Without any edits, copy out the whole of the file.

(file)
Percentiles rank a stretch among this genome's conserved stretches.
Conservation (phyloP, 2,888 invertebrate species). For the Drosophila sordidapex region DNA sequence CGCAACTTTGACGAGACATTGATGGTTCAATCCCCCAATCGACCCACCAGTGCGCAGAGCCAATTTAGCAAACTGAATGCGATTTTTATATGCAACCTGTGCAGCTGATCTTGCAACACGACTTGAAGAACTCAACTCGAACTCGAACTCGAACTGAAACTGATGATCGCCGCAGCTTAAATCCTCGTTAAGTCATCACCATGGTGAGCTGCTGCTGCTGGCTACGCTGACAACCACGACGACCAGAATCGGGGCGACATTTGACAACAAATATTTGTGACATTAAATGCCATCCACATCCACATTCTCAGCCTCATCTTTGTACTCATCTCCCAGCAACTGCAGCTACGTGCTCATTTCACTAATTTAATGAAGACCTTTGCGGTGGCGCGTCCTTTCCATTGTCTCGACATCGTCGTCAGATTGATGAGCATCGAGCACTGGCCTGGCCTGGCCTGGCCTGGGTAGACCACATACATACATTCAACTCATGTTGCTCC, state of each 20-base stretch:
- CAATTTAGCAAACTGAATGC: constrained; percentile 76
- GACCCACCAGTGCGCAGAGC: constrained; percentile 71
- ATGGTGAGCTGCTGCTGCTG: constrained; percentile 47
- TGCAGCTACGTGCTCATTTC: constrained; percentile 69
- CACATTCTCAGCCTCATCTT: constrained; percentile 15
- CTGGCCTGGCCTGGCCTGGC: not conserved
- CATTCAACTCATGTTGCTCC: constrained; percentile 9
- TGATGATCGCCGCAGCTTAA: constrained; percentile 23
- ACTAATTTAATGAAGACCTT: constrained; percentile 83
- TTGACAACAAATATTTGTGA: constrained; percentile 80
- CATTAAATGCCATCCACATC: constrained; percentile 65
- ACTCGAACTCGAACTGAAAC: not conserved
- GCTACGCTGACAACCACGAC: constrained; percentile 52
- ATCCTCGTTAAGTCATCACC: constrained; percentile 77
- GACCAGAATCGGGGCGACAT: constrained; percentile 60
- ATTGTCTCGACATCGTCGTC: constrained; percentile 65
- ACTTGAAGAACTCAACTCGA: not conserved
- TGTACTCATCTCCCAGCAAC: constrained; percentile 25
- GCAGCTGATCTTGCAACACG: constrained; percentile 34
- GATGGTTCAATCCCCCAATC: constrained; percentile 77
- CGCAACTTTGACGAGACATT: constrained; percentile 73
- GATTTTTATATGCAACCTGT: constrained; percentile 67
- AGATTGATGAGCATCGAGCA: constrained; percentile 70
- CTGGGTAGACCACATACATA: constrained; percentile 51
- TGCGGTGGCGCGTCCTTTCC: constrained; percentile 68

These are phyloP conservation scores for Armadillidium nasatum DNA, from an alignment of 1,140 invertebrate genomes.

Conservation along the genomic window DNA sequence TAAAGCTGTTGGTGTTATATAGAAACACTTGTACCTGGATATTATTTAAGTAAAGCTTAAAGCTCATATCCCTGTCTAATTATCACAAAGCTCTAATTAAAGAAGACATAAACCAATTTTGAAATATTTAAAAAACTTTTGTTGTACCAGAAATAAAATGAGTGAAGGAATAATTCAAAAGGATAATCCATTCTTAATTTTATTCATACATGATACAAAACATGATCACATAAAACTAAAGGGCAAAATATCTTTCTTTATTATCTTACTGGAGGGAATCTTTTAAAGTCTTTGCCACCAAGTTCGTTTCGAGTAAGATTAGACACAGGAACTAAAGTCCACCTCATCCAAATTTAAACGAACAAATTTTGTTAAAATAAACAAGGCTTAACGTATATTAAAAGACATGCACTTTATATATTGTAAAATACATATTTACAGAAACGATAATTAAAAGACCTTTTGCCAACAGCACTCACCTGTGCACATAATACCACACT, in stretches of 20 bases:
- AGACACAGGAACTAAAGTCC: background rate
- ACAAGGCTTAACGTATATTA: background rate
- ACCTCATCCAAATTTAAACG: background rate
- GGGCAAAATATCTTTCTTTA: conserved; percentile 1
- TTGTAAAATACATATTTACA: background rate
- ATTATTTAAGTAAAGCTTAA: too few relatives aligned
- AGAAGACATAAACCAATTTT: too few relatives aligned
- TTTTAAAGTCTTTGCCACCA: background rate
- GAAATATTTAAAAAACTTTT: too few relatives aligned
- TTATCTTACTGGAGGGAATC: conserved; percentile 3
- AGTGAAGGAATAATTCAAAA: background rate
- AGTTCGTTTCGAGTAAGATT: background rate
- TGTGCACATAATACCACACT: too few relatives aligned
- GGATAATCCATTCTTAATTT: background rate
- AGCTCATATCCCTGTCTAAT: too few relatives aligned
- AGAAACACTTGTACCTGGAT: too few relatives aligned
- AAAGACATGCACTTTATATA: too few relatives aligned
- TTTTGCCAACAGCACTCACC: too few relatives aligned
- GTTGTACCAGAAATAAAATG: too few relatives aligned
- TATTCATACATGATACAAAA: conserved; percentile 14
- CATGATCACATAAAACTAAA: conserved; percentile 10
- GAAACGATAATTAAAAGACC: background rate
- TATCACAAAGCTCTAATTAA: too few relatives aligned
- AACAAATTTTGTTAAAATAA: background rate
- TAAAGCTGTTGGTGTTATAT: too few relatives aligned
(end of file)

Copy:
Percentiles rank a stretch among this genome's conserved stretches.
Conservation (phyloP, 2,888 invertebrate species). For the Drosophila sordidapex region DNA sequence CGCAACTTTGACGAGACATTGATGGTTCAATCCCCCAATCGACCCACCAGTGCGCAGAGCCAATTTAGCAAACTGAATGCGATTTTTATATGCAACCTGTGCAGCTGATCTTGCAACACGACTTGAAGAACTCAACTCGAACTCGAACTCGAACTGAAACTGATGATCGCCGCAGCTTAAATCCTCGTTAAGTCATCACCATGGTGAGCTGCTGCTGCTGGCTACGCTGACAACCACGACGACCAGAATCGGGGCGACATTTGACAACAAATATTTGTGACATTAAATGCCATCCACATCCACATTCTCAGCCTCATCTTTGTACTCATCTCCCAGCAACTGCAGCTACGTGCTCATTTCACTAATTTAATGAAGACCTTTGCGGTGGCGCGTCCTTTCCATTGTCTCGACATCGTCGTCAGATTGATGAGCATCGAGCACTGGCCTGGCCTGGCCTGGCCTGGGTAGACCACATACATACATTCAACTCATGTTGCTCC, state of each 20-base stretch:
- CAATTTAGCAAACTGAATGC: constrained; percentile 76
- GACCCACCAGTGCGCAGAGC: constrained; percentile 71
- ATGGTGAGCTGCTGCTGCTG: constrained; percentile 47
- TGCAGCTACGTGCTCATTTC: constrained; percentile 69
- CACATTCTCAGCCTCATCTT: constrained; percentile 15
- CTGGCCTGGCCTGGCCTGGC: not conserved
- CATTCAACTCATGTTGCTCC: constrained; percentile 9
- TGATGATCGCCGCAGCTTAA: constrained; percentile 23
- ACTAATTTAATGAAGACCTT: constrained; percentile 83
- TTGACAACAAATATTTGTGA: constrained; percentile 80
- CATTAAATGCCATCCACATC: constrained; percentile 65
- ACTCGAACTCGAACTGAAAC: not conserved
- GCTACGCTGACAACCACGAC: constrained; percentile 52
- ATCCTCGTTAAGTCATCACC: constrained; percentile 77
- GACCAGAATCGGGGCGACAT: constrained; percentile 60
- ATTGTCTCGACATCGTCGTC: constrained; percentile 65
- ACTTGAAGAACTCAACTCGA: not conserved
- TGTACTCATCTCCCAGCAAC: constrained; percentile 25
- GCAGCTGATCTTGCAACACG: constrained; percentile 34
- GATGGTTCAATCCCCCAATC: constrained; percentile 77
- CGCAACTTTGACGAGACATT: constrained; percentile 73
- GATTTTTATATGCAACCTGT: constrained; percentile 67
- AGATTGATGAGCATCGAGCA: constrained; percentile 70
- CTGGGTAGACCACATACATA: constrained; percentile 51
- TGCGGTGGCGCGTCCTTTCC: constrained; percentile 68

These are phyloP conservation scores for Armadillidium nasatum DNA, from an alignment of 1,140 invertebrate genomes.

Conservation along the genomic window DNA sequence TAAAGCTGTTGGTGTTATATAGAAACACTTGTACCTGGATATTATTTAAGTAAAGCTTAAAGCTCATATCCCTGTCTAATTATCACAAAGCTCTAATTAAAGAAGACATAAACCAATTTTGAAATATTTAAAAAACTTTTGTTGTACCAGAAATAAAATGAGTGAAGGAATAATTCAAAAGGATAATCCATTCTTAATTTTATTCATACATGATACAAAACATGATCACATAAAACTAAAGGGCAAAATATCTTTCTTTATTATCTTACTGGAGGGAATCTTTTAAAGTCTTTGCCACCAAGTTCGTTTCGAGTAAGATTAGACACAGGAACTAAAGTCCACCTCATCCAAATTTAAACGAACAAATTTTGTTAAAATAAACAAGGCTTAACGTATATTAAAAGACATGCACTTTATATATTGTAAAATACATATTTACAGAAACGATAATTAAAAGACCTTTTGCCAACAGCACTCACCTGTGCACATAATACCACACT, in stretches of 20 bases:
- AGACACAGGAACTAAAGTCC: background rate
- ACAAGGCTTAACGTATATTA: background rate
- ACCTCATCCAAATTTAAACG: background rate
- GGGCAAAATATCTTTCTTTA: conserved; percentile 1
- TTGTAAAATACATATTTACA: background rate
- ATTATTTAAGTAAAGCTTAA: too few relatives aligned
- AGAAGACATAAACCAATTTT: too few relatives aligned
- TTTTAAAGTCTTTGCCACCA: background rate
- GAAATATTTAAAAAACTTTT: too few relatives aligned
- TTATCTTACTGGAGGGAATC: conserved; percentile 3
- AGTGAAGGAATAATTCAAAA: background rate
- AGTTCGTTTCGAGTAAGATT: background rate
- TGTGCACATAATACCACACT: too few relatives aligned
- GGATAATCCATTCTTAATTT: background rate
- AGCTCATATCCCTGTCTAAT: too few relatives aligned
- AGAAACACTTGTACCTGGAT: too few relatives aligned
- AAAGACATGCACTTTATATA: too few relatives aligned
- TTTTGCCAACAGCACTCACC: too few relatives aligned
- GTTGTACCAGAAATAAAATG: too few relatives aligned
- TATTCATACATGATACAAAA: conserved; percentile 14
- CATGATCACATAAAACTAAA: conserved; percentile 10
- GAAACGATAATTAAAAGACC: background rate
- TATCACAAAGCTCTAATTAA: too few relatives aligned
- AACAAATTTTGTTAAAATAA: background rate
- TAAAGCTGTTGGTGTTATAT: too few relatives aligned